Approximately 70% of the body mass is concentrated in the upper body consisting of the head and trunk. The remaining 30% is distributed between the lower extremities. In single leg support, 15% of the body mass is supporting the remaining 85%! In normal ambulation, this can only be efficient through balance and inertia as the body moves forward. Compensations that deviate from this forward progression of the body increase effort and energy expenditure to extraordinary levels. As the trunk leans to the side and back while the pelvis rotates in the process, 70% of the body mass is going in the wrong direction! The supporting limb may also be supporting the body mass for longer periods of time as asymmetry increases. In cases of one-sided involvement, it is no wonder that the "good leg" presents more problems in terms of pain and orthopedic problems. If both legs are involved, the effort will ultimately lead to a sedentary lifestyle.
With the proper assessment and appropriate orthotic support system, balance can be reestablished and eliminate the need for compensations. The elimination of the habit resulting from these compensations will require conscious effort on the part of the individual to benefit from the orthosis. Clients who commit to our techniques and first learn OrthoBalancing™ and then progress to the dynamics of NeuroBalancing™ can exchange old, inefficient habits for new, positive habits. Fixed deformities, contractures or weakness of the hip musculature will require continued compensations but these can be minimized.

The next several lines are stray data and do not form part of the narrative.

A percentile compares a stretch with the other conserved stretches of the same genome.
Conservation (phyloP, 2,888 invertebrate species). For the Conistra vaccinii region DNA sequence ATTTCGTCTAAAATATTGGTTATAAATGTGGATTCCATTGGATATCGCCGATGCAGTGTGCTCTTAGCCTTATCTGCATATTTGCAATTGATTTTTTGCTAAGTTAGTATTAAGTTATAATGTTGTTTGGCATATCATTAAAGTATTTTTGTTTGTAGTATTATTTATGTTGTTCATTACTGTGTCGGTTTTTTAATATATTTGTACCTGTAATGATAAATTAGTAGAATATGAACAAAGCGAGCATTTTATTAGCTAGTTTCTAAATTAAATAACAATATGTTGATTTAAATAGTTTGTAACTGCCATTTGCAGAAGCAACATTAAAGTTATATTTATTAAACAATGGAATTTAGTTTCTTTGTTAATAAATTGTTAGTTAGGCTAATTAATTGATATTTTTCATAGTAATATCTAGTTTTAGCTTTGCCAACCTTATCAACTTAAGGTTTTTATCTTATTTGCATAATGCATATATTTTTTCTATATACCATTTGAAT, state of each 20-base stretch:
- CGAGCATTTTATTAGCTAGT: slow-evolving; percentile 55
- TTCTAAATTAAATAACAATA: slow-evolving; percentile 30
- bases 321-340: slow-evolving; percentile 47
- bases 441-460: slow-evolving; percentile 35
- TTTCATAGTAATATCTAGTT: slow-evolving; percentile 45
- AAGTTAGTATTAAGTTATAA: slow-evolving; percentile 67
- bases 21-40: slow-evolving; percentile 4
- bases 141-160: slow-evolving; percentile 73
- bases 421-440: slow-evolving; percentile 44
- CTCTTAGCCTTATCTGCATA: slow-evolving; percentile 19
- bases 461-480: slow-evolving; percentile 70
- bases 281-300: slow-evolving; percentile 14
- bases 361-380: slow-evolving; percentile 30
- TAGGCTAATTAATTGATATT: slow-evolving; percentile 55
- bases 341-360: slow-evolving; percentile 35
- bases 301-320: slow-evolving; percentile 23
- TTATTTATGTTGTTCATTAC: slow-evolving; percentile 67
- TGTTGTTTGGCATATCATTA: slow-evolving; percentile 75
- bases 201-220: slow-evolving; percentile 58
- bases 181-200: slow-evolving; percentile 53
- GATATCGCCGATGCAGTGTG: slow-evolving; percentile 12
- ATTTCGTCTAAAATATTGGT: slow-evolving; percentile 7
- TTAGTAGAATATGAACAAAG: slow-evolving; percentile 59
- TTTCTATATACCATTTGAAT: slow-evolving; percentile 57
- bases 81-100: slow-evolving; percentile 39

Solutions for compensations that affect balance and ambulation are now available. Recognition of the deficits that ultimately lead to compensations due to the loss of balance is the critical first step. Knowing that there are alternatives to traditional methods of treatment is the next step. Education and understanding can lead to the goal of improved function rather than accommodating existing deficiencies. Early detection can avoid the deformities and possible surgeries that can result from unresolved deficits and compensations. The sooner treatment is initiated, the better the outcomes. Dynamic Bracing Solutions™ offers solutions in an innovative approach that treats the deficits directly as opposed to treating the symptoms caused by compensations. A truly functional orthotic support system must address the structural needs of each individual and their related security issues. It must be dynamic in order to reestablish balance and eliminate the need for compensations. This approach offers new hope for the physically challenged individual in dealing with functional deficiencies.